First Thoughts
  By Dan Gilmore - Editor-in-Chief  
  April 10, 2008  

The New Supply Chain Lessons from Dell


Something quite extraordinary happened last week, and it has received relatively little attention from the supply chain world.

The headline news is that Dell is closing its world famous Topfer PC plant in Austin, TX, named for Mort Topfer, an ex-Motorola executive who in the mid-1990s became vice chairman and helped lead Dell out of an earlier slump.

Gilmore Says:
It’s “Back to the Future,” in a very real sense. Just a few years ago, Dell was positioned as the supply chain place where most of us needed to be.

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To put it simply, Dell is significantly revamping its entire supply chain strategy and, in large measure, abandoning its make-to-order model. In addition, it will begin to make much greater use of contract manufacturers for the first time.

The strategy was outlined in a presentation by Mike Cannon, President of Global Operations – what is, in essence, a chief supply chain officer role. Interestingly, Cannon was previously CEO of contract manufacturer Solectron. Also interesting is that Cannon’s presentation started the meeting off – a pretty good indication of how important and dramatic these changes are.

I must admit to feeling that I made a good call with my column Time for New Supply Chain Icons in 2006, which said for many reasons we needed to look beyond the always cited Wal-Mart and Dell.

As Cannon noted, the Dell build-to-order and “do it all ourselves” model served the company well for almost 20 years, but “the environment has changed.”

I was debating whether to save this for the end, but I’ll say it now. It’s “Back to the Future,” in a very real sense. Just a few years ago, Dell was positioned as the supply chain place where most of us needed to be: almost no finished goods or parts inventory; negative cash-to-cash cycle (paid by customers before paying suppliers); “have it your way” flexibility/the epitome of mass customization; sophisticated demand management techniques to drive buyers to what was most profitable or available in terms of PC configs; cut out the middleman.

Now, it appears, Dell itself doesn’t want to be there.

“Our supply chain needs to change dramatically,” Cannon said.

So I guess we can stop chasing the vision too, in part. Dell will still operate that model for the customers who value it, but obviously at very reduced levels (i.e., like a whole Austin plant’s worth), but its now more replicating the supply chains of its competitors, which just a few years ago were lambasted by most for being so far behind Dell: make-to-stock with some limited last minute config changes before shipping, often by distributors; use of contract manufacturers and low-cost country production; sales through retail channels.

Cannon certainly made a strong case.

Dell’s approach added a lot of complexity – and cost. He said, for example, that for many models, there were as many as 500,000 configuration options, though of course nowhere near that many were actually ordered.

Why do that? “Because we could,” Cannon said. “We had a very flexible supply chain that allowed us to offer that level of configuration choice.”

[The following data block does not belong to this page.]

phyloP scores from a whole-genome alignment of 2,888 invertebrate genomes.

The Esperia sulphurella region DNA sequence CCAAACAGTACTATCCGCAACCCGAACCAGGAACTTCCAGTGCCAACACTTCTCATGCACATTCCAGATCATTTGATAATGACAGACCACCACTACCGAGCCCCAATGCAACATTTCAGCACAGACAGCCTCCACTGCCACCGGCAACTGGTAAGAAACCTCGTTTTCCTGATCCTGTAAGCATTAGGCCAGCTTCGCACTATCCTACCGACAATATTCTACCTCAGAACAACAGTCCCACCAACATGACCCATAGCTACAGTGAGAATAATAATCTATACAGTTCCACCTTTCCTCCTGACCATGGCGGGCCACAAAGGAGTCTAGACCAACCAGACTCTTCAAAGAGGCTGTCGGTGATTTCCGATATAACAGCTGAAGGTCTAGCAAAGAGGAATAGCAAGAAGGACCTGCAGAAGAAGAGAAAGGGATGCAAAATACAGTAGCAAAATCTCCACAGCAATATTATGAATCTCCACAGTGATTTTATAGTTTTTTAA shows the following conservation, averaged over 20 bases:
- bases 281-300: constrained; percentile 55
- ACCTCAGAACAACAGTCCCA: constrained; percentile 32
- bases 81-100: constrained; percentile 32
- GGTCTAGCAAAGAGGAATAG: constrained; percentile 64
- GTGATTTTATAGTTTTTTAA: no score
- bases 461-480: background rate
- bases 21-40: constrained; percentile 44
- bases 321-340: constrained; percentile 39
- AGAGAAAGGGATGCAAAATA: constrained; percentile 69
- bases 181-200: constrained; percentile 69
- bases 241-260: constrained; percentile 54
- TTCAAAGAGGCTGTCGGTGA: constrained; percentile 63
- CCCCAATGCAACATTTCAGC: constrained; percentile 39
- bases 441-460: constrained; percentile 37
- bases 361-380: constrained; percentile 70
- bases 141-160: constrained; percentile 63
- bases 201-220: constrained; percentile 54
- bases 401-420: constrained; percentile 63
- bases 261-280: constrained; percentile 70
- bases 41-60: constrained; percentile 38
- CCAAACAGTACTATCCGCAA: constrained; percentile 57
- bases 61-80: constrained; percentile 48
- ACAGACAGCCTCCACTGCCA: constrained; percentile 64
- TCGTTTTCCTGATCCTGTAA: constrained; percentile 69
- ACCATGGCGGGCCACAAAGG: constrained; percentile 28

That approach, contrary to popular belief, in turn actually led to higher product costs in many cases. Here’s how. Base/entry models had to be built in a way that permitted all these add-ons to much higher end models. So, if/when customers configured their way up to a high-end unit, Dell made good money. But if a customer stayed with a basic offering, the company lost margin because the base unit versus the competition had extra costs to support the potential of high-end add-ons. And it certainly added to overall supply chain complexity.

One could say that the essence of Cannon’s comments and strategy is that now, in the computer world, cost trumps speed and flexibility. He said Dell is committed to leading the industry in delivering equipment “at the lowest total landed cost” anywhere on the globe. “That’s what drives our supply chain decisions,” Cannon stated.

That clearly means, in part, production in low-cost countries, not Austin. And the company believes there are a large segment of customers who just don’t need Dell’s traditional supply chain model.

“They are very happy with fixed configurations and extended cycle and delivery times,” Cannon said.

Dell has said it believes it can save $3 billion annually from various measures, and Cannon said most of that will come out of these changes to the supply chain over the next 2-3 years. It had sales of $61 billion last year, so that’s about a 5% reduction in total costs.

Like a growing parade of other companies, it also sees its future growth tied heavily to developing markets – where the price/cost structure must be radically different (See End of a Supply Chain Era).

When asked what his biggest insight was upon joining Dell about a year ago, Cannon said after a moment’s reflection that “I think we underestimated the capabilities of our supply chain partners.”

He said the company, understandably, in recent years kept trying to incrementally improve its existing model that had led it to market leadership. In reality, the model needed to be substantially transformed – or one might say blown up.

I have a number of other thoughts here, but am out of space. In next Tuesday’s SCDigest On-Target edition, we’ll run a transcript of Cannon’s full comments under our Manufacturing section. I’d love now or then to get your thoughts on this.

It’s another end of an era, though one we’ve seen coming for some time. It’s Back to the Future indeed. Dell is now like the rest of us.

What is your take on Dell’s dramatic supply chain strategy shift? What are the lessons for the broader supply chain? Are they making the right moves, given the times?

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